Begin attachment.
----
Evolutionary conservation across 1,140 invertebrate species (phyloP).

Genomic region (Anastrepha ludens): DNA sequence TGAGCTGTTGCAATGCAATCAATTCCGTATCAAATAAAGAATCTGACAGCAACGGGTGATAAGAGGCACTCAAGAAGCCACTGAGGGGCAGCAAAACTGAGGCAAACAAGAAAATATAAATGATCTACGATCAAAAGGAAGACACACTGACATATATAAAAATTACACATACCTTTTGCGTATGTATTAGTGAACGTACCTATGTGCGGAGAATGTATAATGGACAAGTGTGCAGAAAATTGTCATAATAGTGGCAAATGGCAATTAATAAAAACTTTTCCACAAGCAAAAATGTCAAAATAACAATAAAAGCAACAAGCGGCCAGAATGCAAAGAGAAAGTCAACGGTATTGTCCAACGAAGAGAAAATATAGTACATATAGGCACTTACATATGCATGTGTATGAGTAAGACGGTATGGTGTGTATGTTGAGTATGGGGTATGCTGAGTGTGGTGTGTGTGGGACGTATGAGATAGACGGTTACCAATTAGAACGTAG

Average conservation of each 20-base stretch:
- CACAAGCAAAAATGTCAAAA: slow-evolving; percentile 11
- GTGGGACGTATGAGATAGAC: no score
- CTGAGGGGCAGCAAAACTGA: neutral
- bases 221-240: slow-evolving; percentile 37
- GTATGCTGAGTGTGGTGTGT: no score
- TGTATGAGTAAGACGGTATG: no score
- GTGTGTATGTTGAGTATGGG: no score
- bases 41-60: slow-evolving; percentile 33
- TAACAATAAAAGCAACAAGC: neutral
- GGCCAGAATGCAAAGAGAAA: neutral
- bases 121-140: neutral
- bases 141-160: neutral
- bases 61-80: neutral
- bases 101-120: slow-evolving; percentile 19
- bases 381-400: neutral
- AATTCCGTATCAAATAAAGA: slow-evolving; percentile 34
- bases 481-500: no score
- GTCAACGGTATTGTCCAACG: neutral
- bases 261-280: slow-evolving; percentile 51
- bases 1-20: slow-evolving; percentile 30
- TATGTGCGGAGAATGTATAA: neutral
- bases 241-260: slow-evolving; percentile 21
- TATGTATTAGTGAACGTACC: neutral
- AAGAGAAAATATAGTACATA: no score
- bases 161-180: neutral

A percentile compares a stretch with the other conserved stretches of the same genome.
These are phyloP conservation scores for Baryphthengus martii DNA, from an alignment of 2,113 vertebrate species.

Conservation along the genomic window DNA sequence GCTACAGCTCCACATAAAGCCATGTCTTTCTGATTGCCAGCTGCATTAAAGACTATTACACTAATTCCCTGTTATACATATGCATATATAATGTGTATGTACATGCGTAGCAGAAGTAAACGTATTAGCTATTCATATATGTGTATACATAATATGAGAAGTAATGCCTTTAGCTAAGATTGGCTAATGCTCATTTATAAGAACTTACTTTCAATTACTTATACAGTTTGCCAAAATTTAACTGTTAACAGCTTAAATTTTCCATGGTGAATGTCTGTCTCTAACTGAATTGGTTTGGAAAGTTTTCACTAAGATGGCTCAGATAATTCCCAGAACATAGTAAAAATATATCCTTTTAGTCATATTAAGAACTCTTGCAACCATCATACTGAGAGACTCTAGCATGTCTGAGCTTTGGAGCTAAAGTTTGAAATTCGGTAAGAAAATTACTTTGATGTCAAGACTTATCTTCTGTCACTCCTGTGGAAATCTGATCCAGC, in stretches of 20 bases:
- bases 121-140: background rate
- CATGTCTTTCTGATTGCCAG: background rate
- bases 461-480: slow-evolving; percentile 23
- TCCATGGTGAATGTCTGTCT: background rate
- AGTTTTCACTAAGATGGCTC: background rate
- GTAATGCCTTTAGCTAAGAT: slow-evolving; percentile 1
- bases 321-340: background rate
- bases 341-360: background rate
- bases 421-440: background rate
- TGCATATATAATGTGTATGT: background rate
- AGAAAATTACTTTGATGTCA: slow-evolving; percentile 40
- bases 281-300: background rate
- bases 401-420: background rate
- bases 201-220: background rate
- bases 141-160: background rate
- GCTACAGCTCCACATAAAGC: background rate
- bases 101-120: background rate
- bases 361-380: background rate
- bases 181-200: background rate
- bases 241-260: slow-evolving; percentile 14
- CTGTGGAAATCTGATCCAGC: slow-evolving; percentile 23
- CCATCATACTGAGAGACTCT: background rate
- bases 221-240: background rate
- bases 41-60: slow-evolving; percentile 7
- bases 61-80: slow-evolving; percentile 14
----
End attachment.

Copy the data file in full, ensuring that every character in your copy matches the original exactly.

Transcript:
Evolutionary conservation across 1,140 invertebrate species (phyloP).

Genomic region (Anastrepha ludens): DNA sequence TGAGCTGTTGCAATGCAATCAATTCCGTATCAAATAAAGAATCTGACAGCAACGGGTGATAAGAGGCACTCAAGAAGCCACTGAGGGGCAGCAAAACTGAGGCAAACAAGAAAATATAAATGATCTACGATCAAAAGGAAGACACACTGACATATATAAAAATTACACATACCTTTTGCGTATGTATTAGTGAACGTACCTATGTGCGGAGAATGTATAATGGACAAGTGTGCAGAAAATTGTCATAATAGTGGCAAATGGCAATTAATAAAAACTTTTCCACAAGCAAAAATGTCAAAATAACAATAAAAGCAACAAGCGGCCAGAATGCAAAGAGAAAGTCAACGGTATTGTCCAACGAAGAGAAAATATAGTACATATAGGCACTTACATATGCATGTGTATGAGTAAGACGGTATGGTGTGTATGTTGAGTATGGGGTATGCTGAGTGTGGTGTGTGTGGGACGTATGAGATAGACGGTTACCAATTAGAACGTAG

Average conservation of each 20-base stretch:
- CACAAGCAAAAATGTCAAAA: slow-evolving; percentile 11
- GTGGGACGTATGAGATAGAC: no score
- CTGAGGGGCAGCAAAACTGA: neutral
- bases 221-240: slow-evolving; percentile 37
- GTATGCTGAGTGTGGTGTGT: no score
- TGTATGAGTAAGACGGTATG: no score
- GTGTGTATGTTGAGTATGGG: no score
- bases 41-60: slow-evolving; percentile 33
- TAACAATAAAAGCAACAAGC: neutral
- GGCCAGAATGCAAAGAGAAA: neutral
- bases 121-140: neutral
- bases 141-160: neutral
- bases 61-80: neutral
- bases 101-120: slow-evolving; percentile 19
- bases 381-400: neutral
- AATTCCGTATCAAATAAAGA: slow-evolving; percentile 34
- bases 481-500: no score
- GTCAACGGTATTGTCCAACG: neutral
- bases 261-280: slow-evolving; percentile 51
- bases 1-20: slow-evolving; percentile 30
- TATGTGCGGAGAATGTATAA: neutral
- bases 241-260: slow-evolving; percentile 21
- TATGTATTAGTGAACGTACC: neutral
- AAGAGAAAATATAGTACATA: no score
- bases 161-180: neutral

A percentile compares a stretch with the other conserved stretches of the same genome.
These are phyloP conservation scores for Baryphthengus martii DNA, from an alignment of 2,113 vertebrate species.

Conservation along the genomic window DNA sequence GCTACAGCTCCACATAAAGCCATGTCTTTCTGATTGCCAGCTGCATTAAAGACTATTACACTAATTCCCTGTTATACATATGCATATATAATGTGTATGTACATGCGTAGCAGAAGTAAACGTATTAGCTATTCATATATGTGTATACATAATATGAGAAGTAATGCCTTTAGCTAAGATTGGCTAATGCTCATTTATAAGAACTTACTTTCAATTACTTATACAGTTTGCCAAAATTTAACTGTTAACAGCTTAAATTTTCCATGGTGAATGTCTGTCTCTAACTGAATTGGTTTGGAAAGTTTTCACTAAGATGGCTCAGATAATTCCCAGAACATAGTAAAAATATATCCTTTTAGTCATATTAAGAACTCTTGCAACCATCATACTGAGAGACTCTAGCATGTCTGAGCTTTGGAGCTAAAGTTTGAAATTCGGTAAGAAAATTACTTTGATGTCAAGACTTATCTTCTGTCACTCCTGTGGAAATCTGATCCAGC, in stretches of 20 bases:
- bases 121-140: background rate
- CATGTCTTTCTGATTGCCAG: background rate
- bases 461-480: slow-evolving; percentile 23
- TCCATGGTGAATGTCTGTCT: background rate
- AGTTTTCACTAAGATGGCTC: background rate
- GTAATGCCTTTAGCTAAGAT: slow-evolving; percentile 1
- bases 321-340: background rate
- bases 341-360: background rate
- bases 421-440: background rate
- TGCATATATAATGTGTATGT: background rate
- AGAAAATTACTTTGATGTCA: slow-evolving; percentile 40
- bases 281-300: background rate
- bases 401-420: background rate
- bases 201-220: background rate
- bases 141-160: background rate
- GCTACAGCTCCACATAAAGC: background rate
- bases 101-120: background rate
- bases 361-380: background rate
- bases 181-200: background rate
- bases 241-260: slow-evolving; percentile 14
- CTGTGGAAATCTGATCCAGC: slow-evolving; percentile 23
- CCATCATACTGAGAGACTCT: background rate
- bases 221-240: background rate
- bases 41-60: slow-evolving; percentile 7
- bases 61-80: slow-evolving; percentile 14